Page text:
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Geeky Parent Guide: ‘National Treasure: Edge of History’ – Carrying the Torch

The Geeky Parent Guide aims to highlight media that both kids AND their grown-ups will be able to enjoy.  This year, the GPG is focusing not only on the joy of the content itself, but on digging deeper to determine *why* media is of interest to various members of the family, as well as the valuable (and challenging) aspects of its messaging.  As families grow and evolve, so, too, do their interests, and we hope to provide fun and thoughtful ways for families to sit back, relax, and enjoy new books, movies, comics, TV, and more.

Today, we explore Disney’s National Treasure: Edge of History, a treasure-hunting tale where Jess Valenzuela (played by Lisette Olivera) and her friends navigate a dangerous path on an ancient quest, while also unraveling parts of her family’s secretive past along the way.

Release Date: 2022
Rating: TV-14
Where to Stream: Disney+


What Is National Treasure: Edge of History About?

Jess Valenzuela lives a relatively fun life with her friends, but soon discovers a connection that leads to Peter Sadusky – a recurring character from the original National Treasure movies. Sadusky tells Jess about her own personal ties to a lost treasure, and despite knowing nothing about it, this motivates her to discover more.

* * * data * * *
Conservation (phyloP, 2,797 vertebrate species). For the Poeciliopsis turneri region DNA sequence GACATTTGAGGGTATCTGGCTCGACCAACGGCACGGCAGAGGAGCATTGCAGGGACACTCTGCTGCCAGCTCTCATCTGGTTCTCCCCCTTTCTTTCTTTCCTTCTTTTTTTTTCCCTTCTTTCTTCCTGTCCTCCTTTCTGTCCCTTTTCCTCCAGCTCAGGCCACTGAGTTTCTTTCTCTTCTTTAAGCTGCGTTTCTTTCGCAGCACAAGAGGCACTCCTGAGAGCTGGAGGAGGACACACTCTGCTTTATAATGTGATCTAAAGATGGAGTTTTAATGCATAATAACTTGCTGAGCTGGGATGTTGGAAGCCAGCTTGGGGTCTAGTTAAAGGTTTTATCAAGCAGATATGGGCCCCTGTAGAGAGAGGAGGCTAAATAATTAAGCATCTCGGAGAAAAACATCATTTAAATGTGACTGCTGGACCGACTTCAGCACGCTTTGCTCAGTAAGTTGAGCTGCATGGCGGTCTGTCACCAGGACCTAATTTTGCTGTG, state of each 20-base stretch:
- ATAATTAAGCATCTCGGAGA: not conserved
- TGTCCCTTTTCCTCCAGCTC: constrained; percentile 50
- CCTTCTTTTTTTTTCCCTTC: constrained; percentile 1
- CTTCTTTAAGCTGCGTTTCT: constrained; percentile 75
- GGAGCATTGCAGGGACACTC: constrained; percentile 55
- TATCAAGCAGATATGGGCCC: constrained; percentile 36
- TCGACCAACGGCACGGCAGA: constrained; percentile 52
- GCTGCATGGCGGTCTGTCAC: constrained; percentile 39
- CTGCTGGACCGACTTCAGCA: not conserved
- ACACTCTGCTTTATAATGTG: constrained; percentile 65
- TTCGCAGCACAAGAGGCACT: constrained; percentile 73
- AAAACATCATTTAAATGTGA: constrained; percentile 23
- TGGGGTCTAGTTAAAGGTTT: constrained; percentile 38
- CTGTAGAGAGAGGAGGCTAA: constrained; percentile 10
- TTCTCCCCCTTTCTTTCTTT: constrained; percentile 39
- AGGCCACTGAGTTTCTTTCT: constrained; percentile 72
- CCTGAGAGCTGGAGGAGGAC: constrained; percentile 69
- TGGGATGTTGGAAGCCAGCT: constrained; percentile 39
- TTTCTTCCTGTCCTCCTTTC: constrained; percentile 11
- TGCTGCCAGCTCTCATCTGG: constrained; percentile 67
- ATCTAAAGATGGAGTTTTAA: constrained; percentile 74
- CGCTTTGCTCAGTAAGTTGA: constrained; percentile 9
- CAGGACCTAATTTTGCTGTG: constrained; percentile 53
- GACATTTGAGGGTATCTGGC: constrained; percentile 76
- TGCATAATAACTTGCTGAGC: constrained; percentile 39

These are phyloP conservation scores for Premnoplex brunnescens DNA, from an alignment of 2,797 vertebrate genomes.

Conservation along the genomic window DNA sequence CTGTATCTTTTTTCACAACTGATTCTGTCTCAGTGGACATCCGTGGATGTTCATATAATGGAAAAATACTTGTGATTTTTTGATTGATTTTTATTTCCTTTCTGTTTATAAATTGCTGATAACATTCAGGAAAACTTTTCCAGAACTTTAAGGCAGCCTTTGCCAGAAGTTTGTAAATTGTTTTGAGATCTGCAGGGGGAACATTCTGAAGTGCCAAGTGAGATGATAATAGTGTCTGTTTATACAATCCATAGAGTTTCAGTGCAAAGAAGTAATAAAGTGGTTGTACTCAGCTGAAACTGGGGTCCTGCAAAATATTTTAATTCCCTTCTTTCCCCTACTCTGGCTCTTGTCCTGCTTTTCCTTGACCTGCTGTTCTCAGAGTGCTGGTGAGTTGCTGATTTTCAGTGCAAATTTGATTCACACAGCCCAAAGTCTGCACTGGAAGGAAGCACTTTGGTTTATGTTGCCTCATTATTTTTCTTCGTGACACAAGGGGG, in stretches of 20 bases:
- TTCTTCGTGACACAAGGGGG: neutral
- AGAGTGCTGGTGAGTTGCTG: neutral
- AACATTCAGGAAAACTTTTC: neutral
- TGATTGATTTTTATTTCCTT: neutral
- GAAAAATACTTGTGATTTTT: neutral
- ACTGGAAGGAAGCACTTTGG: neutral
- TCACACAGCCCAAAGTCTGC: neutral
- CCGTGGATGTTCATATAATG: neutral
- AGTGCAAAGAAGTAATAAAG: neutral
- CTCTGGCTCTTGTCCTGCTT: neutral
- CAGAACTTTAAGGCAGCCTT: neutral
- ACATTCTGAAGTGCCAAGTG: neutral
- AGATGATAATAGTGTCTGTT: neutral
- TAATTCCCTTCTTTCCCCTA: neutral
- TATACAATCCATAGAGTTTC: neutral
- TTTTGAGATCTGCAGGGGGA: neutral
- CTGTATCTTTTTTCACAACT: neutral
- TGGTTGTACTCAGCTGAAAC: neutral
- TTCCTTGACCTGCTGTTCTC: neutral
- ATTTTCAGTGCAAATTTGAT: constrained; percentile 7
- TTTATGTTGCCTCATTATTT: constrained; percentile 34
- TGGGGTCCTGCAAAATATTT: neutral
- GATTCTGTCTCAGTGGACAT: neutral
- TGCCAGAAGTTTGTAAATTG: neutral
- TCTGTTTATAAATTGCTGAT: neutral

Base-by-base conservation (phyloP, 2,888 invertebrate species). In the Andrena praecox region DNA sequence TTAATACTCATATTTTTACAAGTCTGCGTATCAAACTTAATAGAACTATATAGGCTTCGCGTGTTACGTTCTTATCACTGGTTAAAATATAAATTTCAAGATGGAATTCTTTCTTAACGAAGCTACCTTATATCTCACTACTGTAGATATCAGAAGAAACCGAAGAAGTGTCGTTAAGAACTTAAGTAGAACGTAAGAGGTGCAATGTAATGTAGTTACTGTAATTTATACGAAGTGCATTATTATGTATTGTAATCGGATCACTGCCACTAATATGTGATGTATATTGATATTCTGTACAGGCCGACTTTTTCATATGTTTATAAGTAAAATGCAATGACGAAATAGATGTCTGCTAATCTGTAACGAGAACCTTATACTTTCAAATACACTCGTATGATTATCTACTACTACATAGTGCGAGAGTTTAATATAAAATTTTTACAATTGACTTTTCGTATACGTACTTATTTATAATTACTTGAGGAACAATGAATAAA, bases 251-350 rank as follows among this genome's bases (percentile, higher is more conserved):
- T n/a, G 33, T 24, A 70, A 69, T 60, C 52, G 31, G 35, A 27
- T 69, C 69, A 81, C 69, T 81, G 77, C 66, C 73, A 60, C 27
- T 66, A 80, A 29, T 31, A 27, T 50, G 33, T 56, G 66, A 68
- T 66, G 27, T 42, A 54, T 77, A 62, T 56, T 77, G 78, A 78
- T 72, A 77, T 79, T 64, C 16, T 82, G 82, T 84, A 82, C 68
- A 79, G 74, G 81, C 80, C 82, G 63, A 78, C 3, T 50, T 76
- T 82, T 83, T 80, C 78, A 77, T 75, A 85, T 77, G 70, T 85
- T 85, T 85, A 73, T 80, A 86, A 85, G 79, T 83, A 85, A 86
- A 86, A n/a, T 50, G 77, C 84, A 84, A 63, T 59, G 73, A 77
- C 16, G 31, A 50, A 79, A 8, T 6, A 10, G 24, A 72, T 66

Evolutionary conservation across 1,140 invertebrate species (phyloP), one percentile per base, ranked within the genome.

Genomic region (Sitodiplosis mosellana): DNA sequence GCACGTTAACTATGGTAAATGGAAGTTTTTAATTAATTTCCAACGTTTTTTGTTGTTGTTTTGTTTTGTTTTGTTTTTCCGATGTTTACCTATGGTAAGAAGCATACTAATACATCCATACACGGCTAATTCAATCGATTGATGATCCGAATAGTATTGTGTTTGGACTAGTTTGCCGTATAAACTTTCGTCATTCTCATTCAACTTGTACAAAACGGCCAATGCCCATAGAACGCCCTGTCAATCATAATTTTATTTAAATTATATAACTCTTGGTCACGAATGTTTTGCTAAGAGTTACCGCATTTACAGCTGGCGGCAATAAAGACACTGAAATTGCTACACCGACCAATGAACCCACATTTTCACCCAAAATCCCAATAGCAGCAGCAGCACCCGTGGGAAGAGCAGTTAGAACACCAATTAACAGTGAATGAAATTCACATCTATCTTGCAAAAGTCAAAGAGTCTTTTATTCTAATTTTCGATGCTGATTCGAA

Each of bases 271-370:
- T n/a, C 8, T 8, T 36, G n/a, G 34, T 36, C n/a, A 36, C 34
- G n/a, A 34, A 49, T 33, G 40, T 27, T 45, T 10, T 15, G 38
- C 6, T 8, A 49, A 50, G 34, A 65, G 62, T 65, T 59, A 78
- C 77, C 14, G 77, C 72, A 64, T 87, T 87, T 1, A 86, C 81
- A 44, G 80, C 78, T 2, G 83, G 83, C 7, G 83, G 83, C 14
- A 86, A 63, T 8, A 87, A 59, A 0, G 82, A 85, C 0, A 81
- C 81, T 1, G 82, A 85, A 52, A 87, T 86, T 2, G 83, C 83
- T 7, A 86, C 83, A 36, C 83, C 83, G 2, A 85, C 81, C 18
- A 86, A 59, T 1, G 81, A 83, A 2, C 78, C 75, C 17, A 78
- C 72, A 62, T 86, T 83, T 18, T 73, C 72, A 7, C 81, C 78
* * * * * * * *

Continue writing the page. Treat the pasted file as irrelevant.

Jess enlists help from her closest friends – Tasha, Oren, and Ethan – while determining whether or not to trust Sadusky’s estranged grandson. Along with hidden rooms, puzzles to decode, and maps to follow, Jess must outwit Billie Pearce. Played by Catherine Zeta-Jones, Billie is an antiquities dealer who is also racing to find the treasure; however, her methods are much more unforgiving.

National Treasure: Edge of History is a 10-episode season, with each episode lasting between 45 to 50 minutes. This series tackles issues such as dealing with hidden pasts, death, and grief, while the characters present themselves lightheartedly (most of the time) to counterbalance serious topics – or when the villain is trying to kill them.

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Why It’s Good for Parents

If you are a fan of the National Treasure films, this series presents a similar treasure-hunting vibe. The main character has an innate ability to solve puzzles, much like Ben Gates, the character portrayed by Nicolas Cage. Jess is able to visualize sequences in a puzzle that’s highlighted onscreen, which makes it enjoyable to see how her mind works.